The Protecting Journalists Pro Bono Program, or ProJourn, began in Washington state and California in 2020 and 2021 so media attorneys and corporate in-house counsel could give small news organizations, nonprofit newsrooms, documentary filmmakers and freelancers no-cost legal help with pre-publication review and public records access.
The Reporters Committee for Freedom of the Press and the John S. and James L. Knight Foundation partnered with the law firm and the computer software company to expand ProJourn this year.
Among the initial law firms joining ProJourn's efforts to grow the nationwide footprint of the program are BakerHostetler, Covington & Burling LLP, Gibson Dunn & Crutcher LLP, Kilpatrick Townsend & Stockton LLP and McGuireWoods LLP.
"Local news organizations are doing vital work to keep their communities informed and engaged, and it is important for them to have access to legal assistance to fulfill their mission," McGuireWoods partner Brad Kutrow told Law360 Monday. "We are proud to be part of the ProJourn program and to support local journalism."
Kristen Rasmussen, former journalist and BakerHostetler staff attorney in Atlanta, told Law360 that her firm's commitment to media and First Amendment law goes back more than 100 years to its early— and ongoing — representation of E.W. Scripps Co., which started its media empire in 1878 with the Penny Press in Cleveland.
"ProJourn is a unique opportunity for BakerHostetler attorneys to continue to provide legal services to journalists as they fulfill their important newsgathering and disseminating roles, while also deepening the firm's relationships with corporate clients," Rasmussen said.
The goal is for ProJourn to grow into a network of law firms and corporate legal departments that could handle up to 300 legal matters each year, with an estimated annual value of $3.5 million in pro bono services by the end of 2024.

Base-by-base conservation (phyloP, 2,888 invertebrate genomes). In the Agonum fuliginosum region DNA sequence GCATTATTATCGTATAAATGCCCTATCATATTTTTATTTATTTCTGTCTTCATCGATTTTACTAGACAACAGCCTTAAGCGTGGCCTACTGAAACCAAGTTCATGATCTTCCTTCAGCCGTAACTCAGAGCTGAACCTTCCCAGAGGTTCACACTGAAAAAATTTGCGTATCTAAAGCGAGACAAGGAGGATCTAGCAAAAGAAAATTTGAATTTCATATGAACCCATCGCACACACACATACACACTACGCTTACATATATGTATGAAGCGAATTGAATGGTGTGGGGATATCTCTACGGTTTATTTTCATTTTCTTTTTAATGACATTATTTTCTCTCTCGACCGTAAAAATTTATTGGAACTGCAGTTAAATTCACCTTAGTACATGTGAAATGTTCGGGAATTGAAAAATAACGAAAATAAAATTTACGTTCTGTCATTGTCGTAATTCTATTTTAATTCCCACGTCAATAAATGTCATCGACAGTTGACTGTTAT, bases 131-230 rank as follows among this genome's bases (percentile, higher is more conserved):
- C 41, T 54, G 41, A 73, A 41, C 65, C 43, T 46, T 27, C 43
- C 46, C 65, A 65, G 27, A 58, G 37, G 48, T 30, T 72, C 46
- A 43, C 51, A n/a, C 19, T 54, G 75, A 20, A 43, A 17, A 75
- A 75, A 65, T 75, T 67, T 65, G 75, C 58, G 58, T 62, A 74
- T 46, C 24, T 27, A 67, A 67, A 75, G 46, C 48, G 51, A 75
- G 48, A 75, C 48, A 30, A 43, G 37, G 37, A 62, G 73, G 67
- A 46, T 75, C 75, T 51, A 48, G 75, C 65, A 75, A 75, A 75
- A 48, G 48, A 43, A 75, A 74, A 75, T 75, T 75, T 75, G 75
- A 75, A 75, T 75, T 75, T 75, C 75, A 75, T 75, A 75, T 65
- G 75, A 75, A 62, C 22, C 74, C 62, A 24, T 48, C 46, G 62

"The impact of ProJourn has been profound, and we are thrilled that these outstanding firms have agreed to help us expand its capacity," Joanna Plichta Boisen, chief pro bono and social impact officer at Davis Wright Tremaine, said in a joint statement. "The need is great, the goal is vital, and these generous colleagues have the skills and commitment to help make it happen on a national level."
ProJourn's premise is that impactful local journalism often requires lawyers — and that lack of access to lawyers shouldn't be an obstacle to investigative work. ProJourn will enhance its existing efforts by bringing law firms and corporate attorneys into the mix.
"A distinguishing aspect of ProJourn is the partnership and close training that law firm lawyers with First Amendment expertise are sharing with in-house corporate lawyers," Sima Sarrafan, co-founder of ProJourn and assistant general counsel at Microsoft, said. "By working side-by-side, in what we call our '2-in-a-box model,' we're bringing corporate lawyers into the fold and thereby expanding the pool of lawyers who can help journalists in need."
Studies show that newsrooms often can't afford to hire their own attorneys. At the same time, there is a growing culture of secrecy in government, ProJourn officials noted.
"Threats to journalism are becoming more urgent," Flavie Fuentes, ProJourn director with the Reporters Committee, said in the joint statement. "ProJourn will increase the pro bono help out there for journalists who need a lawyer."
Alberto Ibargüen, president and CEO of the Knight Foundation, said the initiative empowers local journalists and journalism organizations to do their work more effectively.
"The law can be a weapon and a shield; journalists need both in a healthy democracy," Ibargüen added.
The idea for a joint pro bono project in defense of journalists — who have been under increasing attack in recent years — was born in 2019 shortly after a Microsoft attorney attended media law practice training hosted by Davis Wright Tremaine.
That firm has approximately 600 lawyers serving clients across the U.S. and around the world, and is known for having one of the leading media and entertainment practice groups in the country.
The Reporters Committee for Freedom of the Press gives pro bono legal representation, amicus curiae support, and other legal resources to protect First Amendment freedoms and the news-gathering rights of journalists.
--Additional reporting by Marco Poggio. Editing by Alyssa Miller.
For a reprint of this article, please contact firstname.lastname@example.org.